In addition to its annual issue of student art and writing, WCC’s student-run Pueo Press will publish five other books this spring, four by WCC students and one by a WCC faculty member.
“It’s a very ambitious undertaking for such a small press,” said Pueo adviser and WCC English professor Robert Barclay, as he explained his efforts to promote and grow a Creative Media program at the college. He added that there’s nothing like Pueo Press in the entire UH system, and “it’s just one more thing that helps make WCC the best college in the state, with a Creative Media program—involving filmmaking, book production and video game design—that’s destined for state, national and even international success.”
Henry Park, a recent graduate from UH West O‘ahu and life-long resident of Kāneʻohe, is writing Pidgin Stew, a compilation of poems and short stories, some of which are based on true life experiences and others just part of his wild imagination.
You might want to brace yourself for a trip through a rough and tumble Hawaiian childhood, drug addiction, prison and ultimately redemption and success that’s grounded in a love of people and place.
Michelle Smith, a marine science educator teaching biological courses at WCC, is developing Science of the Sea: A Hawai‘i-Based Perspective of Oceanography, a textbook that will have a Hawaiian cultural context so that students will be engaged in learning about oceanography in their own backyard.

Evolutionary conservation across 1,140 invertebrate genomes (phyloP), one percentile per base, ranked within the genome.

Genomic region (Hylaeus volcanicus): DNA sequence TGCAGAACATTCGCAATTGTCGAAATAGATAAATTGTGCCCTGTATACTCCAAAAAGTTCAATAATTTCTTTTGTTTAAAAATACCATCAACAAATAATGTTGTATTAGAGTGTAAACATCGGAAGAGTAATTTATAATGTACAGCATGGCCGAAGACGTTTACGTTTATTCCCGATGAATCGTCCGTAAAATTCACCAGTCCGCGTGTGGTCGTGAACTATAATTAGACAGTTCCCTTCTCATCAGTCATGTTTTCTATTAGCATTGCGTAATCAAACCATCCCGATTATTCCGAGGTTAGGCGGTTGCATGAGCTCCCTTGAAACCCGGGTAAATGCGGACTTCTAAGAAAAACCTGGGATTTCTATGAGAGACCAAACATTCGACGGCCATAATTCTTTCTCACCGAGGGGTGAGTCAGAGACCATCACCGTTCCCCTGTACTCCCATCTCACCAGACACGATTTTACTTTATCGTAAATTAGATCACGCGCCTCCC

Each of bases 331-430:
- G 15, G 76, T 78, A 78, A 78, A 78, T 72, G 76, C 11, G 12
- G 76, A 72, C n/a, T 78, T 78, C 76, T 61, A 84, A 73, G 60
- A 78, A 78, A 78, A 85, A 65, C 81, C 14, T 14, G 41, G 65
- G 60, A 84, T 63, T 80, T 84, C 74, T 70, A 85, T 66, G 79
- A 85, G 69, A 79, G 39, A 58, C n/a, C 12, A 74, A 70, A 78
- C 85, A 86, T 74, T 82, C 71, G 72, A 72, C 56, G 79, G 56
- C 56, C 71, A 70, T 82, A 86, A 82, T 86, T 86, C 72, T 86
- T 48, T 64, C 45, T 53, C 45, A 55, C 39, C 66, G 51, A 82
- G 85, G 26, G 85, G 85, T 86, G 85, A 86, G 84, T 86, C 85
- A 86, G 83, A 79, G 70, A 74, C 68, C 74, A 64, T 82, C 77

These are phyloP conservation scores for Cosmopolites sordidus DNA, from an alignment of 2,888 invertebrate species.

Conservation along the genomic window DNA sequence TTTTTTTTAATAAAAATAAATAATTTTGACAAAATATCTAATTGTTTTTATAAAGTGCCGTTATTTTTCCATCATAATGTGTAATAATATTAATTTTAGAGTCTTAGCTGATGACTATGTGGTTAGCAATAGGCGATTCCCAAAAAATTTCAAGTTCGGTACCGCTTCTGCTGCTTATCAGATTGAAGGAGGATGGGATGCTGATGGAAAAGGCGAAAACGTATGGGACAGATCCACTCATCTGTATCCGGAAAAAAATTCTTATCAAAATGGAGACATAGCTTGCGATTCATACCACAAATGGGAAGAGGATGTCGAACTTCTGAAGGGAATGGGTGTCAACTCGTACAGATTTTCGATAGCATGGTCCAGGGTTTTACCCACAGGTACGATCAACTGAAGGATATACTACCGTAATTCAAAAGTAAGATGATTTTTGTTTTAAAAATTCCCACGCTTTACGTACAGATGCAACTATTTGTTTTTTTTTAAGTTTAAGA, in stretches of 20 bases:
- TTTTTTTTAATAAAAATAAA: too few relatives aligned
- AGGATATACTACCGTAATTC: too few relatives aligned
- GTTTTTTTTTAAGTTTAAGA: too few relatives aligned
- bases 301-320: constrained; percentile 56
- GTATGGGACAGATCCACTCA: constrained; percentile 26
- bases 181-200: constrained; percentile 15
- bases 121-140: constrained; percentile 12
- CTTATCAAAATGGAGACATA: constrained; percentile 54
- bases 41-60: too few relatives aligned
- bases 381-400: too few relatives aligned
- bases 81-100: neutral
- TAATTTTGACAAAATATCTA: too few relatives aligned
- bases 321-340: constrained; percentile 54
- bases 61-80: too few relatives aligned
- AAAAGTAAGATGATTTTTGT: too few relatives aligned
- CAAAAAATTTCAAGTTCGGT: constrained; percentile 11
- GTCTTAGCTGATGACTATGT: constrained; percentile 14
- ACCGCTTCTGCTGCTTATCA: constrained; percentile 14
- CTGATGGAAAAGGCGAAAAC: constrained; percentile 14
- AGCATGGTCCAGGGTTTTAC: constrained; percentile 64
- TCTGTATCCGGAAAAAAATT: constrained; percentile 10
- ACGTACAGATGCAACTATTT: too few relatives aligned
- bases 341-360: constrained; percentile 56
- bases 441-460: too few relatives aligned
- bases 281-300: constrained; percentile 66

Leilani Madison, a former English professor at Hawai‘i Pacific University, is writing Can These Bones Dance, a memoir of spiritual transformation marked by an ecstatic vision of the natural world as pure energy continuously creating itself.
That vision sustains her through the breakup of her first marriage and her struggle to make her teaching meaningful. Despite the roughness of her path—or perhaps because of it—she discovers her capacity to live with joy and dance even in the face of death.
Glenn Freitas, a Hawaiian artist and storyteller, is writing Stories of Hawaiki, featuring his stunning, multi-layered artwork and his dream-inspired stories of the islands’ ancient, legendary past. This will be his second Pueo Press book, having had his book Hawaiian Art Stories published in 2016. Check out some of his artwork, which hangs in the Hale Mānaleo lobby.
Dani O’Dell, a recent graduate of Dixie High School in Ohio, is writing Can You Hear Me, a novel about finding peace within through struggle and pain. Keep your eyes open for life-changing moments that create a new perspective on life and to finally feel whole inside.
Stay tuned for information on the upcoming launch party, and remember there’s still time for all WCC faculty, staff and students to enter their art and writing for possible publication in the next issue of Pueo.
Entry forms and boxes are located in the bookstore, the library, Mānaleo lobby and outside the Pueo studio in ‘Ākoakoa 236.
by Pueo Staff, Special to Ka ‘Ohana